Finally, when there is a surviving parent, try to understand the death’s impact on him or her. The death of a spouse-often a husband or wife of many decades-means many different things to the surviving spouse than it does to you, the child of that union. This does not mean that you are necessarily responsible for the living parent; in fact, to heal you must first and foremost meet your own grief needs. But it does mean that you, a younger and often more resilient family member, should be patient and compassionate as you continue your relationship with the surviving parent.
Perhaps the most compassionate thing you can do for yourself at this difficult time is to reach out for help from others. Think of it this way: grieving the loss of a parent may be the hardest work you have ever done. And hard work is less burdensome when others lend a hand.
If your parent was old, you may find that others don’t fully acknowledge your loss. As a culture, we tend not to value the elderly. We see them as having outlived their usefulness instead of as a source of great wisdom, experience and love. And so when an elderly parent dies, we say, “Be glad she lived a long, full life” or “It was his time to go” instead of “Your mother was a special person and your relationship with her must have meant a lot to you. I’m sorry for your loss.”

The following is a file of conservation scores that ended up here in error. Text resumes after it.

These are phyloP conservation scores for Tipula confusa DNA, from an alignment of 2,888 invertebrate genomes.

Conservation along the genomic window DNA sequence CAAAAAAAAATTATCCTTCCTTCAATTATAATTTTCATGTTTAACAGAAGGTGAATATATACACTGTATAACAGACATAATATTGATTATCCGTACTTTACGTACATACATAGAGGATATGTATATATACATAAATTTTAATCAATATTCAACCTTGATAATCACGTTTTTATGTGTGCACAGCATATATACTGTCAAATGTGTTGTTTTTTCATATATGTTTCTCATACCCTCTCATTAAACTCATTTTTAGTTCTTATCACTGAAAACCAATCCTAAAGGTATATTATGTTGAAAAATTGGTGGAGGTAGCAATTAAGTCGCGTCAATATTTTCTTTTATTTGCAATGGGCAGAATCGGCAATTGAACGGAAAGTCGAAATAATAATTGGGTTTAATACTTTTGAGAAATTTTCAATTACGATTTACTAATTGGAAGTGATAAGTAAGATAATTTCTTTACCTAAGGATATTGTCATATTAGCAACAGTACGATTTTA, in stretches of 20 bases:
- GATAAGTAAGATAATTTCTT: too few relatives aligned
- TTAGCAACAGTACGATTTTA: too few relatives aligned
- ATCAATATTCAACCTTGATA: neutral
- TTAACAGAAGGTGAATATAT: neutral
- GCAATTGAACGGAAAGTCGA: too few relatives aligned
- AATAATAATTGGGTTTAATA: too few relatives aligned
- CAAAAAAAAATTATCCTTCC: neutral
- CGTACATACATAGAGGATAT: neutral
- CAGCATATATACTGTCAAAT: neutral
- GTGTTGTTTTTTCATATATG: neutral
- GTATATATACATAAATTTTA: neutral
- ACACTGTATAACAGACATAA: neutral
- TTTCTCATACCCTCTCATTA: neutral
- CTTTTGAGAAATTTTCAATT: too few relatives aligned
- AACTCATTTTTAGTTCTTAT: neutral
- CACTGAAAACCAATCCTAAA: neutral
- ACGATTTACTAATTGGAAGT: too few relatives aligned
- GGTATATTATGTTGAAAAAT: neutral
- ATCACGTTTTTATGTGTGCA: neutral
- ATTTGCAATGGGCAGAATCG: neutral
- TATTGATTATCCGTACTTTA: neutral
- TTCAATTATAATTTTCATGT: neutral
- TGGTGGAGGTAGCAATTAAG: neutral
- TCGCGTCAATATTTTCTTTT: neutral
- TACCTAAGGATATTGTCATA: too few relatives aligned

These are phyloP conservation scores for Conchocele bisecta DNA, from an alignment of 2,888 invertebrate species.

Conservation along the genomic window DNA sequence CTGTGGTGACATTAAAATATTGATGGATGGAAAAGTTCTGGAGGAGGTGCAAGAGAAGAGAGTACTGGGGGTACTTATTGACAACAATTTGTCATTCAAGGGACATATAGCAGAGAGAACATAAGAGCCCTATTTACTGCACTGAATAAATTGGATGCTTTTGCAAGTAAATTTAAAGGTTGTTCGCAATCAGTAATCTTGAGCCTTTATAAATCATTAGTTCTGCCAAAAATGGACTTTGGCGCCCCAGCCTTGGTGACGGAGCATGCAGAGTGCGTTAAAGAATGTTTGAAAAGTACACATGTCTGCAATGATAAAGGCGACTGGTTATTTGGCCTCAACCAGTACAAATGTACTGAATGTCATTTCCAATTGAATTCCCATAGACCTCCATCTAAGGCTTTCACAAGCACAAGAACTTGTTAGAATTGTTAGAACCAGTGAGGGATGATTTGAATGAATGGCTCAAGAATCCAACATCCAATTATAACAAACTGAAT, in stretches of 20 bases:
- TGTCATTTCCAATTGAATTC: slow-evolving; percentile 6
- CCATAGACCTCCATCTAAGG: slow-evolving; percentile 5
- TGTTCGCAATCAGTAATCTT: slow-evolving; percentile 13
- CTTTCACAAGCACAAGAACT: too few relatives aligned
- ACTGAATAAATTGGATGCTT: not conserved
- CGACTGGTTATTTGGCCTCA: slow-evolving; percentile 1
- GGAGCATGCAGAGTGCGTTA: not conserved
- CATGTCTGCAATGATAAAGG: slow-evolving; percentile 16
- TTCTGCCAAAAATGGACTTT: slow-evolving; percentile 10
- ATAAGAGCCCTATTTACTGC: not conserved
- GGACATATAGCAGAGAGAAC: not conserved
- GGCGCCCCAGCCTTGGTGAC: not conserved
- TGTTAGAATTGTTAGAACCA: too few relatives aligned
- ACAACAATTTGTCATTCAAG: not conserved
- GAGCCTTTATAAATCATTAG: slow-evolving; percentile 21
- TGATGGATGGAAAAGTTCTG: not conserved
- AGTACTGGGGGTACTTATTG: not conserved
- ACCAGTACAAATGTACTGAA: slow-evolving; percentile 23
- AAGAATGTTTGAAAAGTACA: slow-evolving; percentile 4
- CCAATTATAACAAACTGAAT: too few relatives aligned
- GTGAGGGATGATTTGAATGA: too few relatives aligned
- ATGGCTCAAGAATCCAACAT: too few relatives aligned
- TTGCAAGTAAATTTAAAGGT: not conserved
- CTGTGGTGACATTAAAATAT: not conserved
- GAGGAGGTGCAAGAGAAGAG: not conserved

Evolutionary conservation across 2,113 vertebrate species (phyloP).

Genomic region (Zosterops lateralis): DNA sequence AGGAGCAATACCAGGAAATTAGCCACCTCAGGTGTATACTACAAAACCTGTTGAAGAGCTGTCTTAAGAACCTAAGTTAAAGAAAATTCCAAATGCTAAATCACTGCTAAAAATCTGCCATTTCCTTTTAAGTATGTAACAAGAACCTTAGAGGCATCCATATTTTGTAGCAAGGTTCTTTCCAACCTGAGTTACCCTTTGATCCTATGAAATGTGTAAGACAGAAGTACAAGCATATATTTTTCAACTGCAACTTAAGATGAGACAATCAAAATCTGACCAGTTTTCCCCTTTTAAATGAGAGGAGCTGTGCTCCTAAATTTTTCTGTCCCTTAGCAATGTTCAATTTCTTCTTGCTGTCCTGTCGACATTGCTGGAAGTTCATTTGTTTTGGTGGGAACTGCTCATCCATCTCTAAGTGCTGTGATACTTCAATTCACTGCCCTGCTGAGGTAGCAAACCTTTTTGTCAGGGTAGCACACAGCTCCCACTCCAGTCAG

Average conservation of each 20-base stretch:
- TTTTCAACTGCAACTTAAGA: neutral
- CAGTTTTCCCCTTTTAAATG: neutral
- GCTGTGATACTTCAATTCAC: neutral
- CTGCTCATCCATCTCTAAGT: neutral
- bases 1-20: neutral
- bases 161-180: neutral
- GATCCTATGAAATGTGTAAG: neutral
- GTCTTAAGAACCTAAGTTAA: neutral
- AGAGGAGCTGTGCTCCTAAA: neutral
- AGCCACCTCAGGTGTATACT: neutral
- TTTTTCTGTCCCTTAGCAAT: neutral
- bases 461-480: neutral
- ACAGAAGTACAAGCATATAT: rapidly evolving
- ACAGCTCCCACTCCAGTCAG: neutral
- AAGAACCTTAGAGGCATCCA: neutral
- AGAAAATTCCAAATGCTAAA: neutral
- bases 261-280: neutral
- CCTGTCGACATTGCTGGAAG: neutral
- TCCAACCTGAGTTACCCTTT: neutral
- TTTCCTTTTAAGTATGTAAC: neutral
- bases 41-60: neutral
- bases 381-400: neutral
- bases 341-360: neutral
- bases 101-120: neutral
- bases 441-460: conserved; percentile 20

Blended or nontraditional families can also be the source of disenfranchised grief. If you have lost someone who wasn’t your biological parent but who was, in the ways that count, a mother or father to you, know that your grief for this person is normal and necessary. You have the right to fully mourn the death of a parent-figure.
Seek out people who acknowledge your loss and will listen to you as you openly express your grief. Avoid people who try to judge your feelings or worse yet, try to take them away from you. Sharing your pain with others won’t make it disappear, but it will, over time, make it more bearable. Reaching out for help also connects you to other people and strengthens the bonds of love that make life seem worth living again.
Your feelings of loss and sadness will probably leave you fatigued. Your ability to think clearly and make decisions may be impaired. And your low energy level may naturally slow you down. Respect what your body and mind are telling you. Nurture yourself. Get enough rest. Eat balanced meals. Lighten your schedule as much as possible.